Have you gotten your hands on a fidget spinner yet?
The brightly colored device can be spun, flipped and even tossed in one hand, and it’s been turning up in schools across the country.
Manufacturers say the fidget spinners can help relieve stress, but the toys have already been banned as distractions in some classrooms, sending kids back to the Stone Age of clicking pens and squeezing stress balls.
Katherine Isbister, a game- and human-computer-interaction researcher at the University of California, Santa Cruz, says there’s a reason we fidget: It’s a “kinesthetic, tactile” activity that can help us think.
“There’s research, actually, that moving your hands around can help your brain perform a little better,” she says. “So, it’s something everyone does, and it’s really not necessarily a problem, provided that it doesn’t get distracting, of course.”
Isbister has studied fidget objects for years and recently wrote an article for The Conversation about how the toys can help some people stay focused. She sees a different problem with the new fidget spinners, however: They take too much focus.
“Some fidgets are the kind of thing you can just keep quietly in your own hand,” she says. “So, you think about something like a stress ball, or a worry stone, or there was a recent craze for this putty that all the kids had. And those things you can use without having to look at them.”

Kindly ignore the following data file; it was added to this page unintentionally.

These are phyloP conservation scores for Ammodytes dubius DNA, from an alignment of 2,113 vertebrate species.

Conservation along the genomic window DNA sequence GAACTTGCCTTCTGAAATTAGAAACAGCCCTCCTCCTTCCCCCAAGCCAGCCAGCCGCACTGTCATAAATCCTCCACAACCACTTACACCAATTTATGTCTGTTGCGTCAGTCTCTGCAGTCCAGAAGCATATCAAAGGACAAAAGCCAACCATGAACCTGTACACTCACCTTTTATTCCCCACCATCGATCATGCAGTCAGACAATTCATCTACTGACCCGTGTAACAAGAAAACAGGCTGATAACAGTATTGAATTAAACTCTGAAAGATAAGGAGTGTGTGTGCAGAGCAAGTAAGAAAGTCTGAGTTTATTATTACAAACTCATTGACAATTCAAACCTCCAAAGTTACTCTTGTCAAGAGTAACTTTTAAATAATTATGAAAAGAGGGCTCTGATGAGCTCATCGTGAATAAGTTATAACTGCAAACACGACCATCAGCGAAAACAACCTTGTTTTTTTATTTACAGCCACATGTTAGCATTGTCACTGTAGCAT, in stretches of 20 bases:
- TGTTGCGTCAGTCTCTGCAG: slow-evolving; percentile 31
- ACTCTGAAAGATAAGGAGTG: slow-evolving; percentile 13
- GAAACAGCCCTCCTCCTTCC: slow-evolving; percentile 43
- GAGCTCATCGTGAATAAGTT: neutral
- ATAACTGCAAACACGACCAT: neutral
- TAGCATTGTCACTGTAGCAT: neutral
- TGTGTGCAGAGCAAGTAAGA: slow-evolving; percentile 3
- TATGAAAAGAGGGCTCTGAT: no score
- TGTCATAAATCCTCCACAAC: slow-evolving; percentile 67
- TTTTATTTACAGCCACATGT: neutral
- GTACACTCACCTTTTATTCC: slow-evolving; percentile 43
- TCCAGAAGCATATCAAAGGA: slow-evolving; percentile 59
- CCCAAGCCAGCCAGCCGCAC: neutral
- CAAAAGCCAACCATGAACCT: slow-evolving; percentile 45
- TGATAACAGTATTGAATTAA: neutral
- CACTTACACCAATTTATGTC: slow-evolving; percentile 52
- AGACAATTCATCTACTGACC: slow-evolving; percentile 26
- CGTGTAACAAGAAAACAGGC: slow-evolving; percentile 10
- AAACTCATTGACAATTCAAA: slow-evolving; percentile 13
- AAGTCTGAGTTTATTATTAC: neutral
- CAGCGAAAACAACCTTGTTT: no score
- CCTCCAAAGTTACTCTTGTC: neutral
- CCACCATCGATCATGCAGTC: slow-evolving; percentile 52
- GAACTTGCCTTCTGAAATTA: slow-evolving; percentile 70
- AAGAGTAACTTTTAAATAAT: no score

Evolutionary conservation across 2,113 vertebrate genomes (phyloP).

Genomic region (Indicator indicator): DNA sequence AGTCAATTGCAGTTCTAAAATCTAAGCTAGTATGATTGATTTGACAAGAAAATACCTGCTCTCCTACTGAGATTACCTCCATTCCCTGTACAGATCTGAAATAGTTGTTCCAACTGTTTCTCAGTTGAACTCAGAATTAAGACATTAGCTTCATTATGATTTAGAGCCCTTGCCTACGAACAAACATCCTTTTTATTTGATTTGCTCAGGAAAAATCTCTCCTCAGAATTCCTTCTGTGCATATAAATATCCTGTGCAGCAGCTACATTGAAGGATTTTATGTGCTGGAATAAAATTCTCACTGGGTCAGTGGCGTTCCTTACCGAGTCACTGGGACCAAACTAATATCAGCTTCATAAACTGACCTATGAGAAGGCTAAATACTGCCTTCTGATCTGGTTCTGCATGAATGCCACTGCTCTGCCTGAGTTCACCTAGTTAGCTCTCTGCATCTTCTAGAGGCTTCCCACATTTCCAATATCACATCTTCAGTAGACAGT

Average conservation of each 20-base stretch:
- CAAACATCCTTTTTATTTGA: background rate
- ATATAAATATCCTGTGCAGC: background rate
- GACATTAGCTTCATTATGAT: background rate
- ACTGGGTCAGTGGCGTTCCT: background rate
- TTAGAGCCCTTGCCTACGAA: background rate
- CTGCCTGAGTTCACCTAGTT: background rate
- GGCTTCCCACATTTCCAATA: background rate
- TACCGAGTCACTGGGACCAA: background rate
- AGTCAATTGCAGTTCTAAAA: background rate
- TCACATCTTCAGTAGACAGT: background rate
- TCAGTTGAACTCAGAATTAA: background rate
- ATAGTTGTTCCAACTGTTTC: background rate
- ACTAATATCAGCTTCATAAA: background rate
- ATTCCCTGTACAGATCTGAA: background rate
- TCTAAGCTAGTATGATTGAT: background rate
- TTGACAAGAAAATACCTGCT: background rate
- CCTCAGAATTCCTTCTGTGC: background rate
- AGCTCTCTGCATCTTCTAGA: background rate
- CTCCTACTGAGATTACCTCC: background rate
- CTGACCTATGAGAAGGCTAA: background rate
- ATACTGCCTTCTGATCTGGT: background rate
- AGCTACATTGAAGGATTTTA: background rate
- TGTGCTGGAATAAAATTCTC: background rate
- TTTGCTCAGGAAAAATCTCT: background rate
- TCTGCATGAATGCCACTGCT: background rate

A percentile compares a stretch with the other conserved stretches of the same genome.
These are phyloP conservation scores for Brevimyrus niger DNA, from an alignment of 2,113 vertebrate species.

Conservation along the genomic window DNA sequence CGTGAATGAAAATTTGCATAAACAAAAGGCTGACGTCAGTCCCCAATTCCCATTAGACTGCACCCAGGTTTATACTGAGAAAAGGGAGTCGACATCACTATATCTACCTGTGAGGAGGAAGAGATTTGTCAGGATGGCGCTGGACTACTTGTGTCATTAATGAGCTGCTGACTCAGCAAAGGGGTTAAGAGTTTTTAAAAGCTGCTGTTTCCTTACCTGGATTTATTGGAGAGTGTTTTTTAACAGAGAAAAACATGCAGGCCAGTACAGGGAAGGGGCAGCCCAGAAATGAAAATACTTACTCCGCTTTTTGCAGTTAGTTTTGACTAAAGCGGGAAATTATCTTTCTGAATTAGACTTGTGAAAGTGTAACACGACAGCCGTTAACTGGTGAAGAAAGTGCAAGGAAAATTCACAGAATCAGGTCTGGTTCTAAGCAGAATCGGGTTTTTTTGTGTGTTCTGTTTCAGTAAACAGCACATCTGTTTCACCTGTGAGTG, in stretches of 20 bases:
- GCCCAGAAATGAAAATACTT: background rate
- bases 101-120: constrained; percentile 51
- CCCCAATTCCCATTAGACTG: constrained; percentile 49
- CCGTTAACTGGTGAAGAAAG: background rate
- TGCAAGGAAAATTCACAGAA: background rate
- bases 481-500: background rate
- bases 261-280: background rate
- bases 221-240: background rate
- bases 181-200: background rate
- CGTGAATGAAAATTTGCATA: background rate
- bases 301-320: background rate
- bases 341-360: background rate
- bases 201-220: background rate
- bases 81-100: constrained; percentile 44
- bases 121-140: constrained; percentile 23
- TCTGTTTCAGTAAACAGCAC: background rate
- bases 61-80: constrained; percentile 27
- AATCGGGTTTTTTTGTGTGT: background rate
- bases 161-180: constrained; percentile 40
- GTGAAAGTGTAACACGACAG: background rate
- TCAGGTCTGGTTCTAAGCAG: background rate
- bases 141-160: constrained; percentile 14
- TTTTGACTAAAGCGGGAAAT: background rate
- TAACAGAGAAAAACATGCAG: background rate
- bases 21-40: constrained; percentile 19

Fidget spinners, however, require some concentration to get going — especially the tricks that “kids are really impressed by,” she says. “So, of course, not only does that get the kid looking at the spinner, but it also gets everyone else in the classroom looking at the spinner, which isn’t exactly great for the teacher.”
Isbister herself is working on the next generation of devices: “smart fidgets” that can help us learn more about our fidgeting habits. She explains that after one of her students, Mike Karlesky, became interested in why people fidgeted as they worked, “we realized that most computer devices have taken a lot of the nice, fidgetable qualities out of how they’re designed.”
“So, we’re actually trying to make smart fidgets,” she says, “to build back those interesting kinesthetic qualities into objects that you fidget with, but that also can, for example, capture traces of how you’re fidgeting — to help you keep track a little better of when you fidget.”
And, as researchers learn more about the science behind fidgeting, keep an eye out for more fidget toys in classrooms — hopefully, ones that lend more focus than they take.
“I think as people have started to understand better the link between good thinking and body movement,” Isbister says, “it’s become much more sensible and common sense, even among teachers in elementary schools, that kids do need to move around a little bit to think well.”
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